To put it bluntly, I think some canon lawyers messed up. EOW seems to exist in a legislative limbo  that is technically not permitted by the Constitutions. If something is “trial use” it is therefore for the purpose of “prayer book revision.” EOW is authorized for circumscribed “trial use,” but the language of “prayer book revision” has been studiously avoided.

Now we’re in a position to understand the Explanation and what the addition to Canon X is about. The only licit purpose for new GC-authorized liturgies as it currently stands is for prayer book revision. What this amendment is trying to do is to create an official grey area for “alternative forms of worship” to be used on a GC-circumscribed basis that are not necessarily nor inherently intended as part of prayer book revision. As I see it, it’s a retroactive “cover your butt” amendment for things like EOW and Daily Prayer for All Seasons (of which I’ve written in the past). And, of course, the “I Will Bless You” materials in Liturgical Resources 1—and that’s where people start going ballistic in multiple directions…

From where I sit, the point of this amendment is to define what these alternative forms of worship are constitutionally, and to say that they are not currently seen as part of the process of prayer book revision. I, for one, would be very happy to say that EOW and DPFAS exist but are not seen or thought of as replacement for material currently in the prayer book. Chiefly because I don’t think they measure up.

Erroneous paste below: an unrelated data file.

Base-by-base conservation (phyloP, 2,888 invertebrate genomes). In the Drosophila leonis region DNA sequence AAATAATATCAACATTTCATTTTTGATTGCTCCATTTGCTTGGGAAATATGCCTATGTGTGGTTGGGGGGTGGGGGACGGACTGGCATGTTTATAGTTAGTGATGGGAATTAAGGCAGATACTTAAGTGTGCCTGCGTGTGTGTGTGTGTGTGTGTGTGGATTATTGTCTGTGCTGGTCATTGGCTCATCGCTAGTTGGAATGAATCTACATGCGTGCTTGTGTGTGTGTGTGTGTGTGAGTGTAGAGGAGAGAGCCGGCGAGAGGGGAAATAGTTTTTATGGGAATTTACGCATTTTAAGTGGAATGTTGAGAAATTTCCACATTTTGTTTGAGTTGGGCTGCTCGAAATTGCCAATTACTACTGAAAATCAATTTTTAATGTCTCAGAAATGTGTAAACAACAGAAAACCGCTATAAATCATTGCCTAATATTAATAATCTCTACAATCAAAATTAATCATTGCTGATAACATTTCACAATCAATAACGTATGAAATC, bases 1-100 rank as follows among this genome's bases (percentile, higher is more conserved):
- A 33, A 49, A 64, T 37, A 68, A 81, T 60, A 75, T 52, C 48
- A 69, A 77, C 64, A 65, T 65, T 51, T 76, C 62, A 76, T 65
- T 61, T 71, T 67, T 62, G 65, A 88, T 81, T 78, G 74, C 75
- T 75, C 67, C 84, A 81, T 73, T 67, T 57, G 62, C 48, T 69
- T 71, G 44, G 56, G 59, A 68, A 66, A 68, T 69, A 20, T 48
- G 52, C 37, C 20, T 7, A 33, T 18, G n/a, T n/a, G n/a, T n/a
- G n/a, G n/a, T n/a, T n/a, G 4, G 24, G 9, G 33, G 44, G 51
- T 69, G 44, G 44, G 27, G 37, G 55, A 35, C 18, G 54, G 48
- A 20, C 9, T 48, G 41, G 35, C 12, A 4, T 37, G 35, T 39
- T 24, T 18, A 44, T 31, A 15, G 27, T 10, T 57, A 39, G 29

Two of the fellows of the Anglican Communion Institute are quite concerned about this change and see it as a harbinger of great changes to the church and its polity. They see this as the end of the former way of doing things and as the start of a new kind of church with new rules. I think that they are reading way to much into this and are neglecting the context, particularly the explanation. I’m quite sure in response they’d question my naiveté at such a reading.

Bottom line is, of course, do we need an Official Gray Area? I understand the desire for constitutional CYA and provision of a space to point to for the blessing liturgies. But I don’t know if this is the best way to go about doing it.

My own feeling—as I’ve said before—is that the period of reception for any given edition of the BCP ought to be measured in generations rather than years. I do think that waiting four hundred years is too long. But we also need to give the book time to percolate and work amongst the church. The energies are still stewing.

Another issue concerns the SCLM itself. Are we a commission that creates work for itself, then—on passage of the resolutions—insists that we only take up what Convention asks us too? That’s a genuine question. For me, I’d love to see a return to Prayer Book Studies where the SCLM and others are actively studying aspects of our liturgies—use, pastoral value, perception within the church, perception from various bodies outside the church, re-examination of the tradition and history in light of these discussions, etc.  Perhaps a Gray Area is best accomplished through those means.

There’s a lot up in the air. A great deal of the future direction of many of these matters depend on how the TREC resolutions develop. Will the SCLM be one of the last CCABs standing? Will it change is shape and purpose? Will it too be swept away altogther? I suppose we’ll all have to wait for the summer to see…

5 Replies to “SCLM Resolution on Article X”